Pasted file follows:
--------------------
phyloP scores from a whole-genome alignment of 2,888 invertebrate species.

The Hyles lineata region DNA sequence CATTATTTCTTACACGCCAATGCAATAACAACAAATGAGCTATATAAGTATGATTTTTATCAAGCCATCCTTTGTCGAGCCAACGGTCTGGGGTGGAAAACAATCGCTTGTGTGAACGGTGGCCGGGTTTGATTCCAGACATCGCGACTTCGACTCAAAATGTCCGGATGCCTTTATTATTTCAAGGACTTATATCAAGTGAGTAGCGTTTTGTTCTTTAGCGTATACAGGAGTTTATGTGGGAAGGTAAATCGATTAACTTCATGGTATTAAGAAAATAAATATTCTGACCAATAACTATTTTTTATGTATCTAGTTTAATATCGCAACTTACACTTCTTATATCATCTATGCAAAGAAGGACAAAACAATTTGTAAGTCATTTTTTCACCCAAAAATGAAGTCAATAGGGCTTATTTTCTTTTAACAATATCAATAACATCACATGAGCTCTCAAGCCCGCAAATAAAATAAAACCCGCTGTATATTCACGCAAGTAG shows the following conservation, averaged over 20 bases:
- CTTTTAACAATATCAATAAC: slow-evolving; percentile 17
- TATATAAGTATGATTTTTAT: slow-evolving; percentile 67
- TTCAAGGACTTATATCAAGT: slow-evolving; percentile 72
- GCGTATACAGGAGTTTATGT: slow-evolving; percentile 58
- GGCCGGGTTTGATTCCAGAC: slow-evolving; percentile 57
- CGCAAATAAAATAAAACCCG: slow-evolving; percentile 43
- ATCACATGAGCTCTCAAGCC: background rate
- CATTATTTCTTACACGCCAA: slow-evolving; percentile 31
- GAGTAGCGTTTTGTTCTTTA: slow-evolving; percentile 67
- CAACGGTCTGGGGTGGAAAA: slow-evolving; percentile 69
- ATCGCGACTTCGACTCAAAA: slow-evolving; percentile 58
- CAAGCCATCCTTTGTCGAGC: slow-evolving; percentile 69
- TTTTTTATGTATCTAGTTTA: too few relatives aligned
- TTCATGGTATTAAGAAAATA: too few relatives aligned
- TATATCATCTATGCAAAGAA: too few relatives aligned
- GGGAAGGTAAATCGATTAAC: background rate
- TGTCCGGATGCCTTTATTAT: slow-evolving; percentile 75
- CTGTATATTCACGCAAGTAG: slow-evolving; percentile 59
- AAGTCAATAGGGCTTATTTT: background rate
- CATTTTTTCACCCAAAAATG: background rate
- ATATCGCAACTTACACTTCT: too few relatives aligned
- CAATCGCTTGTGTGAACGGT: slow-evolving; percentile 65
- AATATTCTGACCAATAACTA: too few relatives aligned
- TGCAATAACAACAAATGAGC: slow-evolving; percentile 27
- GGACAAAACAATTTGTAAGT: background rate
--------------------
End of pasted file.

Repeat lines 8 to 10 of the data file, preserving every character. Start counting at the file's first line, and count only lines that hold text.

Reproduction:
- CGCAAATAAAATAAAACCCG: slow-evolving; percentile 43
- ATCACATGAGCTCTCAAGCC: background rate
- CATTATTTCTTACACGCCAA: slow-evolving; percentile 31